Presidential Pets

As originally seen in WAG Magazine, April 2012


Sure, everybody knows Bo, the current four-legged White House occupant, but did you know that the White House is also home to 70,000 well-tended bees and has welcomed silkworms, raccoons, cows, an eagle, an elephant, a possum and a tiger? Not to mention dozens of dogs, cats, birds and farm animals? If the White House carpets could talk, they’d have quite a story to tell.

Recent presidential pets seem plagued by the same problems that afflict many of my dog-training clients. While Bo is well-behaved and stays out of the spotlight, some canine residents of 1600 Pennsylvania Ave. have behaved in most un-presidential ways. There was feisty little Barney, the George W. Bush family Scottie, who famously bit a Reuters reporter, and Buddy, the Clintons’ Labrador puppy, whose exuberant behavior overwhelmed and traumatized Socks, Chelsea’s aging cat. And then there was Lucky. Lucky was a Bouvier des Flandres given to Nancy Reagan by a March of Dimes poster child. Lucky was an energetic, large and unreliably housebroken herding dog, perfectly unsuited to life in the White House. After a nine-month stay in Washington, Lucky moved to the Reagans’ California ranch and was replaced by Rex, a 15-pound Cavalier King Charles Spaniel.

Dogs, cats and horses have always been so popular with our presidents that only four previous leaders have been pet-less. But what qualifies as a pet? You may be startled to learn that Calvin Coolidge, a famously quiet and serious man, kept a raccoon named Rebecca within the hallowed walls of the White House. Rebecca liked to bathe in the White House kitchen sink and squeeze the soap into balls. During dinner, she ate in the bathroom adjoining the family dining room, enjoying shrimp, chicken, persimmons and eggs. After a grueling day in the Oval Office, Coolidge would stroll the grounds with a cat and later the ubiquitous Rebecca.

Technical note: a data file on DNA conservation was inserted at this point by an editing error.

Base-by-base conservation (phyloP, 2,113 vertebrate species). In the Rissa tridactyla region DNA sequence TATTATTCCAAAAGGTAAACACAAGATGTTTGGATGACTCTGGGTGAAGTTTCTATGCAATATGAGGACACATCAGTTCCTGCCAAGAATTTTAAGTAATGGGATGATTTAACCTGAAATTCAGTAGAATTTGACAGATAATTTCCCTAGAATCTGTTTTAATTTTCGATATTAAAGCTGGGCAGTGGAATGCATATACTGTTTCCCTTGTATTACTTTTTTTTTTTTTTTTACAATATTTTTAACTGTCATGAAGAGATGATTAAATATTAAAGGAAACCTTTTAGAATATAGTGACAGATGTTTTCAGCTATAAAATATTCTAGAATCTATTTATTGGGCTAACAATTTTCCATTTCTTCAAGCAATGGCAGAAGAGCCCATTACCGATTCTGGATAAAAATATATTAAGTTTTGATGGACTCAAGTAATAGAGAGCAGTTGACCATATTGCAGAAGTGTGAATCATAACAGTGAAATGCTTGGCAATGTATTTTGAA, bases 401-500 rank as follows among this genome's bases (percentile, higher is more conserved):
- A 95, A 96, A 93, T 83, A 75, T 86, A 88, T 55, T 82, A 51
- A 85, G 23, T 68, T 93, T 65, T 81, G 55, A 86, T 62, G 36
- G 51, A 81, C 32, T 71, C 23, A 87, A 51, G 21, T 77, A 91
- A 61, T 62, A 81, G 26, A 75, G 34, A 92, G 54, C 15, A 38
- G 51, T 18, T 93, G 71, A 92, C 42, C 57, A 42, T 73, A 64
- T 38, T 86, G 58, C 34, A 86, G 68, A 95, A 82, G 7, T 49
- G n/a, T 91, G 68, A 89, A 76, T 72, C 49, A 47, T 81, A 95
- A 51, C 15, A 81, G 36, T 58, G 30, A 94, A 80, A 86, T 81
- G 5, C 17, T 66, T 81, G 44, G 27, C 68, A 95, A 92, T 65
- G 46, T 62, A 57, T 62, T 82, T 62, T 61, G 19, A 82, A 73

Theodore Roosevelt and John F. Kennedy set the bar high for variety, although Roosevelt wins on creative pet names. Both presidents indulged their children with dogs, cats, birds, rabbits and ponies, but Roosevelt, an avid outdoorsman, added a macaw, a flying squirrel, a one-legged rooster, guinea pigs named Fighting Bob Evans and Father O’Grady and Emily Spinach, a garter snake.

Foreign heads of state often presented animals to the presidents as living representations of the bounty of their respective countries. Most were gratefully accepted, named and cared for. (John Adams even kept an alligator in the presidential tub.) Some of the less pet-like animals lived out their days at the Rock Creek Zoo, now a zoological park managed by the Smithsonian Institute. Past residents include Billy the Liberian pygmy hippo, a pair of African lions named Tax Reduction and Budget Bureau, tigers from the Sultan of Oman, a rare Mexican bear and several Australian wallabies and wombats.

Some dogs became a part of the historical record. Fala, a Scottish Terrier, was the constant companion of Franklin D. Roosevelt. When a rumor spread that Roosevelt inadvertently left Fala in the Aleutian Islands and redirected a Navy ship to collect him – at great cost to taxpayers – Roosevelt gave a speech denying this and defending his dog. He could tolerate slander directed at himself but against his pooch? Unthinkable.

A canine also played a role in the speech of a future president. When vice-presidential candidate Richard Nixon railed against critics who accused him of financial improprieties involving his backers, he acknowledged that he kept only one proffered gift – a small white dog named Checkers.

Pets help to humanize the president and his family. These voiceless and vote-less companions care not a whit for status or protocol. How else to explain the sight of Benjamin Harrison chasing a goat down Pennsylvania Avenue? The goat – Old Whiskers – was taking the presidential grandchildren on an unscheduled and presumably dangerous ride, and it was up to the 23rd president of the United States to retrieve them.

Theodore Roosevelt brought his ailing son Archie’s pony up to the boy’s bedroom. Algonquin rode in the elevator to reach his destination. Fala attended FDR’s funeral. Indeed, few statues of this president exist without a small bronze rendering of his loyal companion.

It seems that even the White House is not really a home without a few trusted, furry companions.